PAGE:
The director of Montreal’s public health department is welcoming a recent report by Toronto’s board of health pushing the federal government to decriminalize all drugs.
Mylène Drouin says she’s in favour of the report, which calls for a health-oriented drug policy instead of a crime-driven one.
Drouin says in a statement that decriminalization will certainly be on the agenda at provincial and national health meetings as it is one of the measures being considered as part of a response to an unprecedented problem in many Canadian cities.
A Health Canada report last month found that nearly 4,000 Canadians died from an apparent opioid overdose in 2017, including 303 opioid overdose-related deaths in Toronto.
That prompted Toronto’s health board urging a federal task force to explore “options for the legal regulation of all drugs in Canada, based on a public health approach.”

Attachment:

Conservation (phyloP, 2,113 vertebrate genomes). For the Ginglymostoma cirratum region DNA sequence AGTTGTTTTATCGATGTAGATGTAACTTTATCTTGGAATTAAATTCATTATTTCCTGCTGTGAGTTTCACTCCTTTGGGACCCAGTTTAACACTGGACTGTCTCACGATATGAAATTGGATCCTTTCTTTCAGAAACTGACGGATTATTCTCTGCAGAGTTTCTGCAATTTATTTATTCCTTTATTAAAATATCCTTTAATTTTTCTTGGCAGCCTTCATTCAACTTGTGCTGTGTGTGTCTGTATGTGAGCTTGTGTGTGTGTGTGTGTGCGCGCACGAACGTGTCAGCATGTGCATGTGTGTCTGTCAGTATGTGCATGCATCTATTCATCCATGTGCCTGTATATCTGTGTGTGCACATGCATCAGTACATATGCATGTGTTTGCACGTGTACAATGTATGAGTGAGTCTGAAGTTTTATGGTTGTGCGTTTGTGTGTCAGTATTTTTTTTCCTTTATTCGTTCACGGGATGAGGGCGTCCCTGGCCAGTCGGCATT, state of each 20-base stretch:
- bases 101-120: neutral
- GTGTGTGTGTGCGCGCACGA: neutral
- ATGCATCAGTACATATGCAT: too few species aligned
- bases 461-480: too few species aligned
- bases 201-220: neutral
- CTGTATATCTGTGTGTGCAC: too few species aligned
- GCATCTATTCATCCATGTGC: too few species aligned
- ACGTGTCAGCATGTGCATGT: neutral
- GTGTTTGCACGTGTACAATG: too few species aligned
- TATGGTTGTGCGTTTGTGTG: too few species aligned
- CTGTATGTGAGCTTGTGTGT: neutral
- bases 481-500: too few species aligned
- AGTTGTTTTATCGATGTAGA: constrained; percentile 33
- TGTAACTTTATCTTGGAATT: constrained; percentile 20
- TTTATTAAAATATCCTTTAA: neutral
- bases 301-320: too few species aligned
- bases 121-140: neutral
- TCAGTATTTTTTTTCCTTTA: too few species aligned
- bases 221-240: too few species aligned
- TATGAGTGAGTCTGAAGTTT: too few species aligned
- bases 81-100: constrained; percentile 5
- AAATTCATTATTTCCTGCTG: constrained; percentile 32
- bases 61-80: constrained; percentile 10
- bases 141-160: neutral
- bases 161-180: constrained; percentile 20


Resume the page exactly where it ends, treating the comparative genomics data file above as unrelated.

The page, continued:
Health Canada has said the government is not currently looking at decriminalizing or legalizing all drugs.
In Montreal, the number of deaths relating to probable opioid overdoses was 140 for a period of a little over a year, ending June 30.
The overdose situation is lower in Montreal, but the local health authority says that is because of several initiatives put in place in recent years, including access to naloxone kits and an increase in the number of supervised injection sites.
The Montreal health authority says documented efforts to decriminalize drugs for personal use, including those in Portugal, demonstrate a marked reduction in stigma and HIV infection as well as in the number of court cases. It also contends the efforts increase levels of social reinsertion.
Quebec announced this week it is investing $35 million annually on prevention and treatment of addictive behaviour — with two-thirds of that amount dedicated to preventing opioid addiction.